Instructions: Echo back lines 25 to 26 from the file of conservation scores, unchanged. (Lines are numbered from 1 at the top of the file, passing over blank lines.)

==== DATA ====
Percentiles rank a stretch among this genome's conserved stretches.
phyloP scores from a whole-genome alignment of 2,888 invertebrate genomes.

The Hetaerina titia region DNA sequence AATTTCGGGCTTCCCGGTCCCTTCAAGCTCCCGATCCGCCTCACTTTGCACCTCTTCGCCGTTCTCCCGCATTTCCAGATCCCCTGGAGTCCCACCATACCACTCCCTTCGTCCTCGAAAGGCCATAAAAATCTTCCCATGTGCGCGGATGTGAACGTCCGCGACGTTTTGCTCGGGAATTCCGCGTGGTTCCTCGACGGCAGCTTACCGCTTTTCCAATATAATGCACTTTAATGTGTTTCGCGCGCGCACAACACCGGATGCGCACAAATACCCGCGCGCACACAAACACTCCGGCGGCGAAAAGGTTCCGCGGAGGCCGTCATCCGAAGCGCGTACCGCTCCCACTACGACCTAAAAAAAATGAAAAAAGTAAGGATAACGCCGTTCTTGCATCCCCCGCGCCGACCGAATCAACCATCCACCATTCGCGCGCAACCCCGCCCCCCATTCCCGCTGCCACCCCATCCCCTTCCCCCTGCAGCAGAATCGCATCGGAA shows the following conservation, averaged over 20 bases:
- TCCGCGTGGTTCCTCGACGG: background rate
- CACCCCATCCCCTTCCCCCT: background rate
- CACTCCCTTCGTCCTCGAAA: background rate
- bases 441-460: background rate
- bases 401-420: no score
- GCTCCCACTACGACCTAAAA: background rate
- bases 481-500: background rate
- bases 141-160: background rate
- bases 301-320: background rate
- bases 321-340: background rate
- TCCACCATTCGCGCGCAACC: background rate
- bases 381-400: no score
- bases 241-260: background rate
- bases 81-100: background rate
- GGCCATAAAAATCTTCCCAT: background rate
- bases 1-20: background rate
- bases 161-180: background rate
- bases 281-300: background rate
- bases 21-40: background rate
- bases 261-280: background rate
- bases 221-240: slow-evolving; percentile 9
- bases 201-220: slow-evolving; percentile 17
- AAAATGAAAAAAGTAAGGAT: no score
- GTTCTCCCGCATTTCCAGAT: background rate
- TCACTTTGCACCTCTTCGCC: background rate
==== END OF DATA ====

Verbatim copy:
- bases 201-220: slow-evolving; percentile 17
- AAAATGAAAAAAGTAAGGAT: no score